Creating a DOS Boot CD for a PC

It has been years since I faced the need to boot a PC without Windows up and running, in order to do some kind of hardware flash, and yesterday I decided to take the plunge. I had several Western Digital WD2002FYPS 2TB hard drives that were giving me fits and the information posted about a firmware update to go from 04.05G04 to 04.05G05 seemed like it would be worth a try.

I needed to run a file called 0405G05.exe in DOS with a file called 0405G05.bin in the same directory. At first I remembered that Windows XP would format a floppy and install a bare bones system on it thus making it bootable. Great, but then when I added up the sizes of the two files I needed after booting I remembered 2.1MB is a lot bigger than a 1.44MB floppy. (It really has been a long time since being in floppy world!) I then poked around with the idea of booting DOS from a CD. I found an image of DOS on the internet for a boot CD and thought I could just add my files to it, which I did, but when I booted I did not see them there. (Yes, they were on the CD but not visible from DOS – go figure that one) Replacing the CD after booting with one that only had my files did not work either. (It would not read the CD for some reason) I then toyed with using a USB drive to boot from but when I plugged in my multicard reader (as I had a spare 16MB CF card in my desk) I saw it mount with 4 drives instead of just the populated one. So I moved onto a single flash drive but it was 8GB big and only seemed to be able to format in FAT32 instead of FAT/FAT16. Needless to say I wasted several hours on it and was to lazy to even try to start editing CONFIG.SYS files on a floppy trying to get it to boot with CD support.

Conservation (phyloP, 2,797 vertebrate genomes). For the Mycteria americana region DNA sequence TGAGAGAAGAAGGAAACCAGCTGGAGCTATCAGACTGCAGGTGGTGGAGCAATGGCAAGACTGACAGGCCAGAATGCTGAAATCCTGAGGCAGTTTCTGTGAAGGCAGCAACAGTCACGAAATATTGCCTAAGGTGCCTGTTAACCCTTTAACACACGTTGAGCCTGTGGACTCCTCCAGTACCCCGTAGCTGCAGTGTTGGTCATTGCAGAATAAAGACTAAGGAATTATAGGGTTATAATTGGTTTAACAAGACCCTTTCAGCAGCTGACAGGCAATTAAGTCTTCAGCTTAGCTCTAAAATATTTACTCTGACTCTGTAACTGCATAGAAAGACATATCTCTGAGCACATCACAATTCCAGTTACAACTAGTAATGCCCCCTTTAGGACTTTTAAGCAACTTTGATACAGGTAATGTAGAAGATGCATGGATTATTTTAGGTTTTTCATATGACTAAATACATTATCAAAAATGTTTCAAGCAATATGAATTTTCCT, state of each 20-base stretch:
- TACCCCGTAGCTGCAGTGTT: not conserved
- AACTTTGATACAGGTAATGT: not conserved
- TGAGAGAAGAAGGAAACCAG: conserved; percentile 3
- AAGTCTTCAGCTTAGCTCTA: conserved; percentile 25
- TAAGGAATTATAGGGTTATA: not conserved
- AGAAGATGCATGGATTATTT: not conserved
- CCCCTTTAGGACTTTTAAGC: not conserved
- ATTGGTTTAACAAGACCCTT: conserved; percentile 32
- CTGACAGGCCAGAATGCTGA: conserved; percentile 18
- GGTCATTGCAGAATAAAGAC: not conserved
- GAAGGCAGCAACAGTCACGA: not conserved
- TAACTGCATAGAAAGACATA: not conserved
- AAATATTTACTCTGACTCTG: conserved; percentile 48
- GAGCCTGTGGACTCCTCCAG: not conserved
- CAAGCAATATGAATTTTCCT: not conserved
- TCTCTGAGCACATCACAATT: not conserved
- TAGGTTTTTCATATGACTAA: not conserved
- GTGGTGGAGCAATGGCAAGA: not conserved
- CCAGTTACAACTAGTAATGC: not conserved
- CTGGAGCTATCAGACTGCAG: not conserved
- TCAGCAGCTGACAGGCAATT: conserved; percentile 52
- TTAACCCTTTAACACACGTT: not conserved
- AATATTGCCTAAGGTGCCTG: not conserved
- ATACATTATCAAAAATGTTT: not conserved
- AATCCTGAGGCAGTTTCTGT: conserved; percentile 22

I was a Mac user lost in PC land and needed a real (not virtual) PC to flash my hard drives. After trying all of the above I found something that worked, and worked quite well, so without further talk of my trials and errors here is the solution:

  1. Download UBCD. Be sure to download it from the lost list of links as you scroll down the page and not to click on any misleading Google ads before the real downloads.
  2. Extract the files from the .iso into C:\UBCD. On a Mac this is easy (and the way I went about it), if you are stuck in PC land WinImage might be a good option.
  3. Extract the files you want to add into a directory within C:\UBCD\DOSAPPS. For the Western Digital firmware update I created a WD directory and placed 0405G05.bin and 0405G05.exe within it.
  4. Create an iso with the following commands:
  5. C:
  6. Burn the iso image to a CD with your favorite burning software
  7. Boot from the CD and navigate down the following prompts:
  8. DOS/Linux Boot Disks
    DOS Boot Disks
    FreeDOS Boot Disk V3.40
  9. Just hit Enter at all of the prompts to accept the defaults
  10. When you finally get to the DOS prompt:
  11. T:

Done! I wish Western Digital would just create a bootable iso for the flasher but without this shortcut available at least I now have a method in place for doing it again if needed, and yes, I am glad I still keep a PC hardware box in the house. Besides being a game host for the kids it still serves a cause when the hardware needs to be called on to work its ancient magic.